Retirement means downsizing. You know that, and you look forward to it mostly with trepidation. You’ve gotten used to the empty nest. You’re no longer bursting into tears in the middle of the supermarket because it suddenly hits you that don’t have to figure out how to plan a meal that will satisfy the vegetarian, and the one who won’t eat anything that’s orange, and the one who only wants hot dogs for every meal, and the one who insists on ketchup instead of spaghetti sauce.
So your nest is empty. But it’s still a big nest, with big heating bills and electric bills and repair bills and rooms you haven’t even walked into in the past year.
And still it’s hard to give up. We’ve spent the first two thirds of our lives accumulating. Accumulating furniture. Accumulating art. Accumulating books and records and CDs and knickknacks and Hummel figurines and cars and boats and cottages by the lake. Accumulating lovers and spouses, children and grandchildren, friends and co-workers and partners. It’s mostly all been rewarding, and it’s all given us valuable life lessons. (Obviously, we are not casting off the important people in our lives.)
And it’s a hard habit to stop. But to everything there is a season, turn, turn, turn. A time to cast away stones, and a time to gather stones together. And as we move toward retirement age, which may well be as much as one third of your total life span, it’s time to cast away stones.
Or, to quote from another vinyl LP that’s gathering dust on your shelves, freedom’s just another word for nothing left to lose. But more to the point: nothing left to lose is another word for freedom. Freedom to travel. To actually see those far-flung grandchildren, and those places on the map you’ve always wanted to visit. Freedom to make your time your own.
So here’s the goal.
Don’t own anything.
Too much to ask? What about those place settings Aunt Helen left me in her will, that the kids might want some day? That book I read on the beach, that wonderful summer of 1983? That Janis Joplin record on vinyl? I just listened to it…well, five years ago. But I might listen to it again.
You’re like the little boy who cut off his dog’s tail an inch at a time, so it wouldn’t hurt so much.
Don’t own anything.
Sell the house. That not only adds a nice sum to your nest egg, it cuts down your expenses like you wouldn’t believe. (Add up all the ways your house drains the old exchequer, and you’ll start to believe it. And we haven’t even gotten to property taxes yet.) And don’t buy another one. Rent. If you don’t own it, you can move. Remember, nothing left to lose is another word for freedom.
The car? Everyone needs a car. But maybe not as much as you think. How often do you use it? If you live in that quaint farmhouse in the country, you might use it every day, but you’re not buying another house, remember? If you live in a city, you scarcely need it at all. Even in a small town, if you can walk or bicycle to shopping, you might not need it more than once a week. True, a bicycle is bigger than your hat, but not that much bigger, and it will keep you in shape. If you do absolutely need a car, do you really need two? If you and your significant other are both retired, and neither of you are commuting any more, maybe not. And with today’s car-sharing companies like Zipcar ZIP +0%, access to a vehicle can be pretty easy and not all that costly.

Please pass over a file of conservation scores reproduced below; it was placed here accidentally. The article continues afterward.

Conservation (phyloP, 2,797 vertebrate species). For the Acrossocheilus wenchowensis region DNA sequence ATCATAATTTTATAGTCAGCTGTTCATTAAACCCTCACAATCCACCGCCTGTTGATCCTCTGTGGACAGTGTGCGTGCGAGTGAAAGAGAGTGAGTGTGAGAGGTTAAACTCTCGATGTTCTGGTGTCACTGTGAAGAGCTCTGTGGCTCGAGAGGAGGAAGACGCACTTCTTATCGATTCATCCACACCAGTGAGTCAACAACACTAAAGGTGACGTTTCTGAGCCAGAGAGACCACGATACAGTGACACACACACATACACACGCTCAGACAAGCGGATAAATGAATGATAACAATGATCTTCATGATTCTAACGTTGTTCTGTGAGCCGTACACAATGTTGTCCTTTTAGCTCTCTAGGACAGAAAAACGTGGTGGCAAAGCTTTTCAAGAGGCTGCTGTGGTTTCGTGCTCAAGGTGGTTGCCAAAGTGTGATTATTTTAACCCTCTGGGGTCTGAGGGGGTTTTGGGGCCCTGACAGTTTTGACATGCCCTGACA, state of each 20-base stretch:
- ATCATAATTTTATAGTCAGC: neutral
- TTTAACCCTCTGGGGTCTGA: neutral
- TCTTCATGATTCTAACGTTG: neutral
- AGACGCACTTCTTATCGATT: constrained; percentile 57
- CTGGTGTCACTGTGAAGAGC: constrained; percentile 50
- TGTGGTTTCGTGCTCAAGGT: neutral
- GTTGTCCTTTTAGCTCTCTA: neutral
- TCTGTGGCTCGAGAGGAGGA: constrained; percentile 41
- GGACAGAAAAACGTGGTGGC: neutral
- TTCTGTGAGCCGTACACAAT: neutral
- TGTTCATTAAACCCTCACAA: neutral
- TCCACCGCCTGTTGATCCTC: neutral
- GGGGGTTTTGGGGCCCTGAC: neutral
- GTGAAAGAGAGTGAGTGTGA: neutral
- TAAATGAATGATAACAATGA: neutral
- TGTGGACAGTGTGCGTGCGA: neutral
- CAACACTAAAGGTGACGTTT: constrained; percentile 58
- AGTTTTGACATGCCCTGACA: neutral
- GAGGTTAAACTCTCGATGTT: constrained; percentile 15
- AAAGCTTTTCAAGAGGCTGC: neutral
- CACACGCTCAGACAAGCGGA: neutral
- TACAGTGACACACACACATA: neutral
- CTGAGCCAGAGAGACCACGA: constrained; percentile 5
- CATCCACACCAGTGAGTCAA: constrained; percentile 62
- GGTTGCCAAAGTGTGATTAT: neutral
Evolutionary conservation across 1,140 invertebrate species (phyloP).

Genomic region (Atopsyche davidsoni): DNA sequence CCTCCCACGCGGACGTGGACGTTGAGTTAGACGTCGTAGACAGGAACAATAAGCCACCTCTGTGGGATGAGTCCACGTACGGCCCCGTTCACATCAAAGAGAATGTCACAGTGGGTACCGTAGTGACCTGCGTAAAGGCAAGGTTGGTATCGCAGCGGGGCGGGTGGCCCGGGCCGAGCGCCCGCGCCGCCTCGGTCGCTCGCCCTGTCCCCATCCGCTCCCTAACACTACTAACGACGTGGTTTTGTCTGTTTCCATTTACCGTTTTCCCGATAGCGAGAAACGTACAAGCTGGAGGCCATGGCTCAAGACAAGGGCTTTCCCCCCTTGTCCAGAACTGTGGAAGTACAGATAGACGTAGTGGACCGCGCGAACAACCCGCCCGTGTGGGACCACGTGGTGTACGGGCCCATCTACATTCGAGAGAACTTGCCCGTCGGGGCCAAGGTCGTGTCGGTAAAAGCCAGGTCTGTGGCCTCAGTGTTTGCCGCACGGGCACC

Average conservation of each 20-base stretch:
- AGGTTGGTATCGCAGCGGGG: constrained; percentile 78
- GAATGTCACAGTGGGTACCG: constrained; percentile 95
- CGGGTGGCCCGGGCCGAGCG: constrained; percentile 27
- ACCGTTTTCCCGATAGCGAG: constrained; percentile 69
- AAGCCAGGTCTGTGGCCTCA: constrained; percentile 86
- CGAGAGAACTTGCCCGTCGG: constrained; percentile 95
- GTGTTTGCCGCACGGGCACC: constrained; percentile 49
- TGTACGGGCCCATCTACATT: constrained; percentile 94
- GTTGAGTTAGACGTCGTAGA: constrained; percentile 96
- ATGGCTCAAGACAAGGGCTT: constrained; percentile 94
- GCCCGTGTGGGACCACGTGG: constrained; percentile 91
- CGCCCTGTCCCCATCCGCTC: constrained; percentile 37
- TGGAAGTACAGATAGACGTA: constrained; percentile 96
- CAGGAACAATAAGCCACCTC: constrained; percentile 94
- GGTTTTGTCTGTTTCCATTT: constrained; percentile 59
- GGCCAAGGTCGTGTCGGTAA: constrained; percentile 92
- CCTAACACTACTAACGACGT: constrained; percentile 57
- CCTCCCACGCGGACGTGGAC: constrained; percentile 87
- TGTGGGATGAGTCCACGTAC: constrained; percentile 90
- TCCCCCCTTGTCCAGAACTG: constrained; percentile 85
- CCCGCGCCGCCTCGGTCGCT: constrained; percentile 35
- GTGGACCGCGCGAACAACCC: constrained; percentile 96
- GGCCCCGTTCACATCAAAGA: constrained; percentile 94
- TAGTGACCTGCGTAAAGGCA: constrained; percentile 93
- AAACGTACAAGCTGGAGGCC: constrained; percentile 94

Access. Take a tip from your grandchildren’s lifestyle. The millennial generation has learned that ownership isn’t necessary if you have access. The collection of original Beatles recordings on vinyl? The CDs in all those CD towers that you had to have? The stereo system, with wall-mounted speakers and subwoofers? You’re a dinosaur. With your cell phone, and a tiny compact Bluetooth speaker system, you can access Spotify or Rdio for ten dollars a month and listen to virtually any piece of music you can think of. Or you can accessPandora or Slacker for free, and listen to their playlists of any genre you can think of. All those books, going back to your high school days? You can pack ten times as many, and more, into a Kindle or a Nook. With a Kindle app on your cell phone, you can go even smaller.
The stuff you’re saving to leave to your kids? The silverware, the furniture, the art work? Give it to them now. If they don’t want it now, they’re not likely to want it later.
Nothing ain’t worth nothing, but it’s free. And nothing don’t cost nothing, neither, which means more money in your pocket for more choices.
Try this hat on for size!